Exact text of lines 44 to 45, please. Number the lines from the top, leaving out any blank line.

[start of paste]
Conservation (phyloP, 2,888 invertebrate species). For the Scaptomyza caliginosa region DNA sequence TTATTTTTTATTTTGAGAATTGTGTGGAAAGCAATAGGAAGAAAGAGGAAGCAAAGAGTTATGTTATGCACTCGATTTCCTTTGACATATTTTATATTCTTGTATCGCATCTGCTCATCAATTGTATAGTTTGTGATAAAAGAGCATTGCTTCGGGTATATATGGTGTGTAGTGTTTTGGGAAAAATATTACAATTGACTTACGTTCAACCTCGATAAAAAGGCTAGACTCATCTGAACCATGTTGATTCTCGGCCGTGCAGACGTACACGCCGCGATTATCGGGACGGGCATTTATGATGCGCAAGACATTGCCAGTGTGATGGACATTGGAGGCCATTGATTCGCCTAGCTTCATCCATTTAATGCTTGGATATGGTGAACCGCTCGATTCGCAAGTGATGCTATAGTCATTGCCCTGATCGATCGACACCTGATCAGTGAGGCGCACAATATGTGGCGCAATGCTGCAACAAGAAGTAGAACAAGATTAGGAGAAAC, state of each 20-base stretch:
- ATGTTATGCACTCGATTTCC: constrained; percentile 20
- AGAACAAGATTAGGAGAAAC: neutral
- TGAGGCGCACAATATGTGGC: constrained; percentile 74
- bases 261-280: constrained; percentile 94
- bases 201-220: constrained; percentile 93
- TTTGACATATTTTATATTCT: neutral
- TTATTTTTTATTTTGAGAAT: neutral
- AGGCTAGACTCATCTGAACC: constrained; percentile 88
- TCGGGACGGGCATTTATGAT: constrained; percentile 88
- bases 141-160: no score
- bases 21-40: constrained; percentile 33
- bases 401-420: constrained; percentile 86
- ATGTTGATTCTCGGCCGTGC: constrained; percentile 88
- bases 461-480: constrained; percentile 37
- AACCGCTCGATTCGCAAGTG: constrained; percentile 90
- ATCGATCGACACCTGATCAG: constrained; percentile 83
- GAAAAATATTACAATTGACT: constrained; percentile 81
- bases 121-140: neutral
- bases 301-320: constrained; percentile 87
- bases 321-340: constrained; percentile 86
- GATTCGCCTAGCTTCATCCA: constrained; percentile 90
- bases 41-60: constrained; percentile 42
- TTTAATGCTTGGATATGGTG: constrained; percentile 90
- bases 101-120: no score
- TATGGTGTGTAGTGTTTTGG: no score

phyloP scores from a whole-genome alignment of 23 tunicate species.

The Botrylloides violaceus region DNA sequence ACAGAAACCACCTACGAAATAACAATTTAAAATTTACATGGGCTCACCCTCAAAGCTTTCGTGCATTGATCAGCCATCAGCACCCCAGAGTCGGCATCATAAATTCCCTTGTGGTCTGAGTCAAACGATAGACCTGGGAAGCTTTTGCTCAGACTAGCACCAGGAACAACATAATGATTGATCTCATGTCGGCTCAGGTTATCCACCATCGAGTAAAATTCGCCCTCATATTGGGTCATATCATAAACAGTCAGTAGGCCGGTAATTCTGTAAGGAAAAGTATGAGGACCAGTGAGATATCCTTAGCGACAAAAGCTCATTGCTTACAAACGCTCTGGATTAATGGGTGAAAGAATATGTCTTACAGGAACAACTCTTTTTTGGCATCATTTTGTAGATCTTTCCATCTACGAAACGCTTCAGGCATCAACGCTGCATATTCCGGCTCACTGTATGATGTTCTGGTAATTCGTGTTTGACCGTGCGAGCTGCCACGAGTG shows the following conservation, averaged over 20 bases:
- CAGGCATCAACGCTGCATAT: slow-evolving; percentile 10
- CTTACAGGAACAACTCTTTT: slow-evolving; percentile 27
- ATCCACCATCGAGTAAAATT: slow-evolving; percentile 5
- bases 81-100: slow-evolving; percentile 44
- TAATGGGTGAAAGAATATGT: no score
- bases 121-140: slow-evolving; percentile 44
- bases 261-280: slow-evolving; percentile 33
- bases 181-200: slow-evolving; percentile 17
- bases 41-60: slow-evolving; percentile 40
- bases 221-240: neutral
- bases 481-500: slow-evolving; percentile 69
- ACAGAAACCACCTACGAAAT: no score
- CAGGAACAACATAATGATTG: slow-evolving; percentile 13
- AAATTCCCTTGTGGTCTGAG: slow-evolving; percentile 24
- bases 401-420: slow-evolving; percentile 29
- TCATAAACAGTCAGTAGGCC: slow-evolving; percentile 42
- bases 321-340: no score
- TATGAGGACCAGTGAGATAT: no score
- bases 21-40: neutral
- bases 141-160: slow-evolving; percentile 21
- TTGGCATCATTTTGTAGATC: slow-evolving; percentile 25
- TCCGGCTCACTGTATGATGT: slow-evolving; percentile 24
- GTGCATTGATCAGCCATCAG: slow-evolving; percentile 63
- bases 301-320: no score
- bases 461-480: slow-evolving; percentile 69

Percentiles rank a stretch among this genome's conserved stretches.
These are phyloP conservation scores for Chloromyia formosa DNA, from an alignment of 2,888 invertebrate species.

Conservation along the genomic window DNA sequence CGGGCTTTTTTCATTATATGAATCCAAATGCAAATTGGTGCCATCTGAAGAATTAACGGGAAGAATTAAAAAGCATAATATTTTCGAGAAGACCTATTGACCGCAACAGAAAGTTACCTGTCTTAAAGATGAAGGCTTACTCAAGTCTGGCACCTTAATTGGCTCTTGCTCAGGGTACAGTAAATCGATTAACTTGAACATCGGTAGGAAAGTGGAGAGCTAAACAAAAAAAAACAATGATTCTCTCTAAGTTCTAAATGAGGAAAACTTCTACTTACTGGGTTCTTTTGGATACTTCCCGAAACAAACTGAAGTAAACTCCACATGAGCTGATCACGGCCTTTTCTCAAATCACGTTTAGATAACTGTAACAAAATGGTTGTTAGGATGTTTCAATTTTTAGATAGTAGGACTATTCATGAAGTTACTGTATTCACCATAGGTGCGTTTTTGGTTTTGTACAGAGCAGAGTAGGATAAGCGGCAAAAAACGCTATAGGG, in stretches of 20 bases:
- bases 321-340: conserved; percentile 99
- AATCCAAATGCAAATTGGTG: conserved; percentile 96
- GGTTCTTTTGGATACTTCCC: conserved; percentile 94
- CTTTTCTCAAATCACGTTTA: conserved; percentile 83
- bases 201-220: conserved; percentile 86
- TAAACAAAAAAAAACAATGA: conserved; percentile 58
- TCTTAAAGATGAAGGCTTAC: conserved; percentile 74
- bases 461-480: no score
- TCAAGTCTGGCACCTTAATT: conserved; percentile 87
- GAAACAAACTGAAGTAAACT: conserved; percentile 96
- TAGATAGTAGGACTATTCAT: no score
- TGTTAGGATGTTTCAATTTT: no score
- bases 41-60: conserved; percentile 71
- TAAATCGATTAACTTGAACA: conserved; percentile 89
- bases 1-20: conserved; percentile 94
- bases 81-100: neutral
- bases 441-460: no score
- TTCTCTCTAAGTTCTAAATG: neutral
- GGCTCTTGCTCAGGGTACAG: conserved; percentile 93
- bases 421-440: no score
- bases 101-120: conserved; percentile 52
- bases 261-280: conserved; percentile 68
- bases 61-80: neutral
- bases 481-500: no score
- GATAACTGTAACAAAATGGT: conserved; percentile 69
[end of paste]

- TCATAAACAGTCAGTAGGCC: slow-evolving; percentile 42
- bases 321-340: no score